THE United States electioneering period ended on Wednesday when President Donald Trump left the White House and Joe Biden was sworn in as the 46th President of the country. However, Biden’s reign starts as calls for US$15 per hour minimum wage is growing and expectations are high among the working class for better salaries.
Biden’s success in the November 2020 elections was a result of coalition building of social movements, women rights groups and social democrats who threw their lot with the Democrats.
They were tired of Trump’s populist politics and the resurgence of ultra-rightists in the United States.
A few days before Biden’s swearing in ceremony, incoming Senate Budget Committee chair Bernie Sanders fired the warning shots about the expectations of the poor and working class who voted Democrats that they expected election promises to be fulfilled from day one in office.
“When Republicans controlled the Senate, they used the reconciliation process to provide huge tax breaks for the rich and large corporations. We’re going to use reconciliation to protect working families, the sick and the poor,” Sanders tweeted.
Biden has nowhere to hide, he has to deliver as Democrats control White House, Senate and the House of Representatives. He has to bite the bullet from his colleagues in the establishment and deliver or risk his party losing the mid-term elections in 2022.
The battle for better wages is global among the working class and Zimbabwe is no exception.
In the run-up to July 2018 elections, President Emmerson Mnangagwa ran on a platform of job creation, affordable healthcare and better education among other things. He sneaked into the presidency a small margin of 50,6% of the vote — just enough to avoid a runoff. However, his party enjoys a two-thirds majority in parliament.
In theory and practice, Mnangagwa can deliver on his promises if he so chooses or respects the electorate.
Both health and education are in shambles as the government battles the COVID-19 pandemic. It is becoming increasingly clear that these two issues — health and education — will not be prioritised in the short to medium term. To a large extent, these two services are now a preserve of the rich as Mnangagwa seeks a quick way out by privatising the sectors.
However, Mnangagwa’s greatest failure has been failure to create jobs.
In fact, many workers have lost their jobs during the COVID-19 pandemic which the administration is battling through hard lockdowns and curfews. The few that are still with jobs are mostly underpaid — their monthly paychecks cannot meet their basic monthly needs.
In the euphoria of celebrating the late former President Robert Mugabe’s ouster by the military, Zimbabweans failed to question the quality of jobs Mnangagwa was promising. Will the jobs pay a living wage? Will workers have a pension? Will there be job security? It seems the electorate was just eager to have a job and question these later.
Public health and education in 2020 and most likely 2021 will remain in the doldrums as civil servants are more often than not on strike or go-slow protesting over low wages and poor working conditions.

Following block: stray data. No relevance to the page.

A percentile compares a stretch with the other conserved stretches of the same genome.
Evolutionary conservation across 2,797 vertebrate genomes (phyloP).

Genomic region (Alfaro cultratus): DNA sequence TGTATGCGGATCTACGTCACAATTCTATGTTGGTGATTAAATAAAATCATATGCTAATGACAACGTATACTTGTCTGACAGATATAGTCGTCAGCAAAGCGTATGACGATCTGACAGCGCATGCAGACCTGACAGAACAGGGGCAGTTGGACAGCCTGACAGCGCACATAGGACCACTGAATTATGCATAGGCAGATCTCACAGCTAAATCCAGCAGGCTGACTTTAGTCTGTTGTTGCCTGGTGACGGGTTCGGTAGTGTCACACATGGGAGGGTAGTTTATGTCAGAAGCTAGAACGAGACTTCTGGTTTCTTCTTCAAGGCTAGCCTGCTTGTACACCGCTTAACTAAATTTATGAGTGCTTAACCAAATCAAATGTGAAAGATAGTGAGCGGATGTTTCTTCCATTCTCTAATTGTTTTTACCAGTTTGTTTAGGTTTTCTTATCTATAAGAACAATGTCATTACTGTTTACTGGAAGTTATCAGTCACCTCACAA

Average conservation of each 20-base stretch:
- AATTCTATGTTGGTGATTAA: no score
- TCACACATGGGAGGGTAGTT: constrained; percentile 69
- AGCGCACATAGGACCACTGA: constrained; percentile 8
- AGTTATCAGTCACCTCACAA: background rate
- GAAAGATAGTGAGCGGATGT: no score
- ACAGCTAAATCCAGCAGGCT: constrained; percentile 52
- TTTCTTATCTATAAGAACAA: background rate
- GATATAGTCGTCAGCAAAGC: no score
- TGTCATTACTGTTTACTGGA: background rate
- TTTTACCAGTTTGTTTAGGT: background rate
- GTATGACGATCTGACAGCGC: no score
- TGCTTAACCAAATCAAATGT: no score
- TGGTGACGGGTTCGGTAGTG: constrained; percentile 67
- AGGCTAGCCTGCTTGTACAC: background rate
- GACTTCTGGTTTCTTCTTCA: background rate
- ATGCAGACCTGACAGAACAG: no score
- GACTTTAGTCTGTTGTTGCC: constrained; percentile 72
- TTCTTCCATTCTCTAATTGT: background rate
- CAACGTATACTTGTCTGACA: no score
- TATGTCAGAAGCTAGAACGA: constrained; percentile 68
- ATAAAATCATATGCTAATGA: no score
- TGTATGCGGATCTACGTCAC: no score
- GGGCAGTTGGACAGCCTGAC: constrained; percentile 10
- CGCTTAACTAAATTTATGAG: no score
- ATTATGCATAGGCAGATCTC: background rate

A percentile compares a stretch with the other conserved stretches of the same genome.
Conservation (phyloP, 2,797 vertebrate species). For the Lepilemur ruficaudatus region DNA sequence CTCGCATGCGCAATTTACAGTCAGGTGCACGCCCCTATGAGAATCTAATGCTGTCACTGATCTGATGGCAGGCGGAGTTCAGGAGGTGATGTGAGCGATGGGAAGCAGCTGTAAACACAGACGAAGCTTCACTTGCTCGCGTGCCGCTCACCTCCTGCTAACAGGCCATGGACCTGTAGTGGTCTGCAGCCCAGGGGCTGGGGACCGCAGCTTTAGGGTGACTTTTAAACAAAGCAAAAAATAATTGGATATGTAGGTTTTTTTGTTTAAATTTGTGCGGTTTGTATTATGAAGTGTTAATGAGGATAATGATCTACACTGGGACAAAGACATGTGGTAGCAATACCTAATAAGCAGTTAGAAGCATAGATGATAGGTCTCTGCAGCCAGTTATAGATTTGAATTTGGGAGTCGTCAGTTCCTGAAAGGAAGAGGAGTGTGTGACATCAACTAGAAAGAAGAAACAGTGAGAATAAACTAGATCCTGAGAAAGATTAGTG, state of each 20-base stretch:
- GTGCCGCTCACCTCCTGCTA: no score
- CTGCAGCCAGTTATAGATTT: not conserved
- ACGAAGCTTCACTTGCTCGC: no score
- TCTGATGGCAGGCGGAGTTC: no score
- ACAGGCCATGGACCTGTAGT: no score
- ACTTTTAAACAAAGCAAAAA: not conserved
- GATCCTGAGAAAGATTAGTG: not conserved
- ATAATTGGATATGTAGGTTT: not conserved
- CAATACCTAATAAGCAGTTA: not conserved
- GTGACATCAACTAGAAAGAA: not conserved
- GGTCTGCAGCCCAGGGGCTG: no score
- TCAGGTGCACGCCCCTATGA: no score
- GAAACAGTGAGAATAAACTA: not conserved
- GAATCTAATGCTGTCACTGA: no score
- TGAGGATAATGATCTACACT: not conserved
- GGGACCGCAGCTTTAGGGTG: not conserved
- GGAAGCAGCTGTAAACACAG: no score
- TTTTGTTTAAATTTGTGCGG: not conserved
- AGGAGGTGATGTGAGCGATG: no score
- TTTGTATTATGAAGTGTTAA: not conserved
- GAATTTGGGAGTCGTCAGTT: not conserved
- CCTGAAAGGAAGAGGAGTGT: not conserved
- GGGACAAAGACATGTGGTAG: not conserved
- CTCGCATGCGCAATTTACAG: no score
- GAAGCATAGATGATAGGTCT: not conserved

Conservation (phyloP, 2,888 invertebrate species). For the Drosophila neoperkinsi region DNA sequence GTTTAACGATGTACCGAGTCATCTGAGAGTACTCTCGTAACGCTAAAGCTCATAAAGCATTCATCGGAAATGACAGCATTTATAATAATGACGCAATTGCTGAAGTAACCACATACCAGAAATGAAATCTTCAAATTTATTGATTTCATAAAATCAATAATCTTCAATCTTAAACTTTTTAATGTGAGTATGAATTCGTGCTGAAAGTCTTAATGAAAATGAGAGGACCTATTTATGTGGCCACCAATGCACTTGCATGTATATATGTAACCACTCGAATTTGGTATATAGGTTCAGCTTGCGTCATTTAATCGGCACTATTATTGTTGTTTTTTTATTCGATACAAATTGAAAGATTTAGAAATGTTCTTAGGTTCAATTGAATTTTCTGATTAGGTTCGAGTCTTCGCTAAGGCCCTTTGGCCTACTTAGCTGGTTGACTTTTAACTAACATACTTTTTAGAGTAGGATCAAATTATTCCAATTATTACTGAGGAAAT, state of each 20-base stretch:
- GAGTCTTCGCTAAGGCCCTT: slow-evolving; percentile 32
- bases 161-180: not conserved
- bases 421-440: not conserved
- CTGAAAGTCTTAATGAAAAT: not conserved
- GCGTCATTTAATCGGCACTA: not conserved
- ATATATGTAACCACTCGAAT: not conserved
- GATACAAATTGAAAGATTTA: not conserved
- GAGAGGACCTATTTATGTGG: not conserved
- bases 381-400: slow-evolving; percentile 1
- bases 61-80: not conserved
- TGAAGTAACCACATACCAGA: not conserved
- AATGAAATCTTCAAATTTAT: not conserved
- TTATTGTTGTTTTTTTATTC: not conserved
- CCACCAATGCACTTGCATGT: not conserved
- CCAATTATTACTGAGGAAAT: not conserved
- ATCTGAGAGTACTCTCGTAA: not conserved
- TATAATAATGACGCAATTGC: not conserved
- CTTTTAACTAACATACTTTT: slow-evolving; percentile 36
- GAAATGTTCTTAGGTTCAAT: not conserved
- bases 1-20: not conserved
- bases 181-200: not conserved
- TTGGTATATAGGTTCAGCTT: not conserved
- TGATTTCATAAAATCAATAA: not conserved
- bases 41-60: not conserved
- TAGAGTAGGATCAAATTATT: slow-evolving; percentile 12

These same issues have pushed many health and education professionals to migrate in search of greener pastures leading to serious brain drain.
Can Zimbabwe have a statutory minimum wage that can make employees have dignity in working? It is possible, but it needs political will from the Executive.
For Zimbabwe under Mnangagwa, the prospect of a living wage looks remote considering his neoliberal approach of “Zimbabwe is open for business” that prays capital at the expense of workers’ welfare.
Labour economist Godfrey Kanyenze argues: “In Africa, job and income insecurity has continued largely unchecked and has resulted in the deterioration of the welfare and lives of the already suffering workers and their families.”
It is interesting that a template for fair remuneration has been developed since 1928 by the International Labour Organisation. These are Minimum Wage-Fixing Machinery Recommendation, 1928, the Minimum Wage Fixing Machinery (Agriculture) Recommendation, 1951, and the Equal Remuneration Recommendation, 1951.
These recommendations set out the criteria to be used in setting minimum wages as follows:
lthe needs of workers and their families (the PDL);
lthe general level of wages in the country;
lthe cost of living and changes therein;
l social security benefits.
This sound and pro-poor advice has fallen on deaf ears in pursuit of the elusive foreign direct investment dollars.
A dollar that seeks the greatest return on investment and more often than not invested in extractive economic sectors.
Very few invest in manufacturing or technological innovations and the seek foreign exchange deregulation and tax holidays.
Mnangagwa and his administration have a solid two-thirds majority to do as they please on minimum wages (living wage), access to affordable healthcare and education.
Their lack of interest in using their majority to legislate minimum wages across all sectors is because they enjoy jumping into bed with capital at the expense of their citizens.
Zimbabwe needs a serious debate on minimum wages, access to affordable healthcare and education, lest COVID-19 pandemic be used to normalise pauperisation of workers, denial of access to healthcare and education for the poor.